I recently asked a group of women what they wish they’d known when they started looking for care for their parents, or what they would like to know when they begin. One response: “I wish I had a handout or something telling me what steps to take when a parent needs nursing care.” I’ve used that answer and others to create a quick-start guide to your own search.
How I can help my parents choose a place when I live in a different state?
There are really two separate answers to this question, depending on how open your parents are to the idea of relocating. If they’re willing to move closer to you or other family members, that can eliminate the long-distance case-management scenario and reduce the cost of travel to check on your parents’ wellbeing. It also allows you to drop in at various times to make sure your parents are well cared for.
If your parents prefer to stay where they are, you’ll have to either make time to travel to visit prospective homes with them or work with a professional who knows the nursing homes in their area. You can start with the senior living advisors at our sister site, A Place for Mom, or you can contact a private geriatric care manager in your parents’ town.
Which homes are the best?
Your parents’ doctor or the social worker at their hospital may recommend a few nursing homes, based on the type of care your parents need. This is another area where a senior living advisor or geriatric care manager can help, especially if you’re pressed for time and need to find a quality home quickly. If your parents are in your area, ask your friends, coworkers, and neighbors about their families’ care experiences. When you visit prospective homes, take a copy of the SeniorAdvisor.com Nursing Home Checklist.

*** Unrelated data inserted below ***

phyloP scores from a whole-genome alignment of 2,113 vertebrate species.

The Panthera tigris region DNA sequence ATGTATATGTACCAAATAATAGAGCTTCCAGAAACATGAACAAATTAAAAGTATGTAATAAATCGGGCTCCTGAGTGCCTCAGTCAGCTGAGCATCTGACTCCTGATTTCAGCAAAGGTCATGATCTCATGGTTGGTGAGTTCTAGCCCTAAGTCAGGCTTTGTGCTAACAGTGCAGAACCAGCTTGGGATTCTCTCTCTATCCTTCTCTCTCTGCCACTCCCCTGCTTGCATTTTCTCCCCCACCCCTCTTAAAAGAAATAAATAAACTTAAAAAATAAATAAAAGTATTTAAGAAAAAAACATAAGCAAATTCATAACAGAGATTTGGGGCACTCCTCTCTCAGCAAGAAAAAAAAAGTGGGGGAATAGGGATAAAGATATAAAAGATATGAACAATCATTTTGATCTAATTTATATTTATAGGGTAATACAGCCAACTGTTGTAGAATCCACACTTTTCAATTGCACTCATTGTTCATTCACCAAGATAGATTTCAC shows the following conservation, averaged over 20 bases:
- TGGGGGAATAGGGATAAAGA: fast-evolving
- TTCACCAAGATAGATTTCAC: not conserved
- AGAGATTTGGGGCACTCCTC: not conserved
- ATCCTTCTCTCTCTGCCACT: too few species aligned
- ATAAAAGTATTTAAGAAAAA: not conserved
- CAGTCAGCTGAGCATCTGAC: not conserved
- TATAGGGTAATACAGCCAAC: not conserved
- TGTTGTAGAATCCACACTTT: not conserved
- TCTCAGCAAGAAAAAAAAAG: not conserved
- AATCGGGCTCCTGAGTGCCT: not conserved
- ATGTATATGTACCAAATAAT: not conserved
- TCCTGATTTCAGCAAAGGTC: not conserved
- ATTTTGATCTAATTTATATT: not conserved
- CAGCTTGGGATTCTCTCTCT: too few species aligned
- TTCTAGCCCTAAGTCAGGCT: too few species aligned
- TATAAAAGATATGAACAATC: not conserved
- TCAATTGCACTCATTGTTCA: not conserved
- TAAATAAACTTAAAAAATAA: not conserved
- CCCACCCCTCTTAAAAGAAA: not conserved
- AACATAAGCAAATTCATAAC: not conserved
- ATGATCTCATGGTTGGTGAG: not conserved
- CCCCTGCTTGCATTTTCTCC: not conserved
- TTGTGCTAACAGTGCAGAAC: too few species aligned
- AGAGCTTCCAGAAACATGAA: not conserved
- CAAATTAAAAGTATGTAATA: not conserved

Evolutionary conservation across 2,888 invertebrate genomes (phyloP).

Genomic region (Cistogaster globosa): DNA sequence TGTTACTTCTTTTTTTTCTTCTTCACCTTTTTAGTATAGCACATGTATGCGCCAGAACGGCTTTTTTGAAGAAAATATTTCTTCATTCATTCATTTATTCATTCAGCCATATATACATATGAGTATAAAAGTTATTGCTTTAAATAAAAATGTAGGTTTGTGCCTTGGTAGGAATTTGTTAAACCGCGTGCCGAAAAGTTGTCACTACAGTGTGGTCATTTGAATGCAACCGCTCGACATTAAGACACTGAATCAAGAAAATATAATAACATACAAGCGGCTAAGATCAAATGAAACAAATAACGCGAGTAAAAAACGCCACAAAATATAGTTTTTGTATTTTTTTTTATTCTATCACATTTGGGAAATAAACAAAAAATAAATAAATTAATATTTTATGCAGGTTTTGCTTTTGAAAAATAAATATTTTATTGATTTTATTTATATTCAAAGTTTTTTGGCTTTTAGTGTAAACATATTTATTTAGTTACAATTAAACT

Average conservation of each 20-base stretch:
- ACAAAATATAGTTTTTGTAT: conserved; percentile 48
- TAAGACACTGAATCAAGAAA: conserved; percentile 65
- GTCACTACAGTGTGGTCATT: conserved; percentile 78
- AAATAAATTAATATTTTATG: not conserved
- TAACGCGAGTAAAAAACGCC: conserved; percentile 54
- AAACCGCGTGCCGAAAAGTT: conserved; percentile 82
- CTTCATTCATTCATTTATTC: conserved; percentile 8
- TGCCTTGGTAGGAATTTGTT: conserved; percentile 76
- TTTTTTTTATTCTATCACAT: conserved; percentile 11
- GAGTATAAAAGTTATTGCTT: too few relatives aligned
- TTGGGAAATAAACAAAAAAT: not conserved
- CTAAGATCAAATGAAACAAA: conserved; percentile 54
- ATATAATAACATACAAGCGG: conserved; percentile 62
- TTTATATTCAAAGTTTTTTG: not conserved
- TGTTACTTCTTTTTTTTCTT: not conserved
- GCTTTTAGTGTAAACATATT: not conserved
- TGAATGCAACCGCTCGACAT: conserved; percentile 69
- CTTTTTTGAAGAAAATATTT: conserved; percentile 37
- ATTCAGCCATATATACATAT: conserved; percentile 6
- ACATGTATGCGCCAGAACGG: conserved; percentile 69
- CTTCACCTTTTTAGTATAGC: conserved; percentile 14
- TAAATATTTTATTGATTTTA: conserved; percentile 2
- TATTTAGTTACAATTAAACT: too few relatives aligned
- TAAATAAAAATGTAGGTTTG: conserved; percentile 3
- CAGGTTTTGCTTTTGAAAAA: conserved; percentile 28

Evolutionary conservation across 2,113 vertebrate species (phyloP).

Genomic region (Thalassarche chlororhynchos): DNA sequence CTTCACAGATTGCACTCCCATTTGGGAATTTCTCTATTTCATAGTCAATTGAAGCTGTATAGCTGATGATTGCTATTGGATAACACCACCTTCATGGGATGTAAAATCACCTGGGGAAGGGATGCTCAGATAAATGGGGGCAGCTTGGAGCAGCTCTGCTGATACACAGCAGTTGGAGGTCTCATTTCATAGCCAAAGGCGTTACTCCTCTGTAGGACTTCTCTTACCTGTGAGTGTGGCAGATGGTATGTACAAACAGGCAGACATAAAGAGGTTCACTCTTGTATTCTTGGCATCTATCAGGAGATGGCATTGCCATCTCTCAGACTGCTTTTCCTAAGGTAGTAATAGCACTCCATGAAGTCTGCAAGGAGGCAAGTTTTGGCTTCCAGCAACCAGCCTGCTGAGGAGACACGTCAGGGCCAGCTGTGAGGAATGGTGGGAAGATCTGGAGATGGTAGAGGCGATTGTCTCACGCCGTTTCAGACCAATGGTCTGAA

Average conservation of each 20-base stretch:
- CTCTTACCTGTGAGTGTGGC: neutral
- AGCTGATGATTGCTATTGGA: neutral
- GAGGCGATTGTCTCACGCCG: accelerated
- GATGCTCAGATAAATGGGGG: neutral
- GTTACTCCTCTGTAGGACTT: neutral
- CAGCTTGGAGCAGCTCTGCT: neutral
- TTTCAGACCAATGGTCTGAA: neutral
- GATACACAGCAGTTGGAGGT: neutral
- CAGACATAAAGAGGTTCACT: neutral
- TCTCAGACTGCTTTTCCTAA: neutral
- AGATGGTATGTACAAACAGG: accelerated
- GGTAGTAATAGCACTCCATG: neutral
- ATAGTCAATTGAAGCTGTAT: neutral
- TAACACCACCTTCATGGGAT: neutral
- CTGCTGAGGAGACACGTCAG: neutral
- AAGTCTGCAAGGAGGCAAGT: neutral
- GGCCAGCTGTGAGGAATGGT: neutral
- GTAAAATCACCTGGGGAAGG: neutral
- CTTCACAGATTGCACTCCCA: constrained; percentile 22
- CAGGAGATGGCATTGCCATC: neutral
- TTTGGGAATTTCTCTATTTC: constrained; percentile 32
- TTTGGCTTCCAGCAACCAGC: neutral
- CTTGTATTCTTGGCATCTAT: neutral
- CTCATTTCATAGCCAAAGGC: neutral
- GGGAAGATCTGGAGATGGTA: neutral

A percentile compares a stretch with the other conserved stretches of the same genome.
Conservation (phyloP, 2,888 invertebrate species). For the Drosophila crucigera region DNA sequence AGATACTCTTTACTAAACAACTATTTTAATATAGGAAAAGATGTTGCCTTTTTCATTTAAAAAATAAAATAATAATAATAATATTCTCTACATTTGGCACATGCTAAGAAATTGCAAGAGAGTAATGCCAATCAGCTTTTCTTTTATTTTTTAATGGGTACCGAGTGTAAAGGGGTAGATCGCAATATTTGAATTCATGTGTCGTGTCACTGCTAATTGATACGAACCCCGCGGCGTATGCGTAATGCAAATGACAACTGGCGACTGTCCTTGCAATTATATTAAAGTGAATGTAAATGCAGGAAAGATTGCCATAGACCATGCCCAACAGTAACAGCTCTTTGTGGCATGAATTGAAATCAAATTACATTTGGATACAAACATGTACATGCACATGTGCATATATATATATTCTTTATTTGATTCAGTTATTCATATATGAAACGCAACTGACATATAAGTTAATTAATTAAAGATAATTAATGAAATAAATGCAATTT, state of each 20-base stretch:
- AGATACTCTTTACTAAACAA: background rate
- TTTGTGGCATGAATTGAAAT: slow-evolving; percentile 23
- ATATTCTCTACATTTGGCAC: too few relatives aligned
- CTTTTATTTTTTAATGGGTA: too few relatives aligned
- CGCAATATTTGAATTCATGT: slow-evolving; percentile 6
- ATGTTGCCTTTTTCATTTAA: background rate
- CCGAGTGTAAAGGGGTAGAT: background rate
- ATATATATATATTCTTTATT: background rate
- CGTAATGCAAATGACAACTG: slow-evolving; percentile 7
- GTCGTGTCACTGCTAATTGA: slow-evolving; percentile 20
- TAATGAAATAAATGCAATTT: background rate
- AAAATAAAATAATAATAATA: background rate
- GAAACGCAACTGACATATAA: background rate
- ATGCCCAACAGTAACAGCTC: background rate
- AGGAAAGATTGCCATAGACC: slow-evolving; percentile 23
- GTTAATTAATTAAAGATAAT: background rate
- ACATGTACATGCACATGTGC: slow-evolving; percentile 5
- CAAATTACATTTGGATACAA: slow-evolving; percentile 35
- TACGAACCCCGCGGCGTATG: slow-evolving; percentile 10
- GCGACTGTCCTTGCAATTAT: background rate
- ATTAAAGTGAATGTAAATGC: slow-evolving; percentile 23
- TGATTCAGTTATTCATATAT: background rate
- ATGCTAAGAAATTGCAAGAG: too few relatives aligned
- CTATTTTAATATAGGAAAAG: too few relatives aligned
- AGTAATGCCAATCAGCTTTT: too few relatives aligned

How can I find ratings for each home’s care, resident experiences, and facilities?
SeniorAdvisor.com has more than 100,000 resident and family reviews of senior care communities and in-home care services across North America. You can search by city or town as well as by the type of community you need.
You can also contact your (or your parents’) state health department to ask if the homes you’re considering have any complaints lodged against them and if so, whether they’ve been resolved. At each home you visit, you should also ask to see a copy of the most recent inspection report. If the report notes any deficiencies, ask what’s being done to correct them.
What do nursing homes require for insurance or payment options?
The thing you must know up front is that Medicare does not pay for long-term nursing home care. Your family will need to pay for long-term care through savings, long-term care insurance, proceeds from the sale or reverse mortgage of your parents’ home, or through Medicaid or the VA Aid & Attendance program if your parents quality. To get a clearer picture of what resources you have, print and use the SeniorAdvisor.com Paying for Senior Care Checklist.
You can find more information on choosing a good nursing home at SeniorAdvisor.com.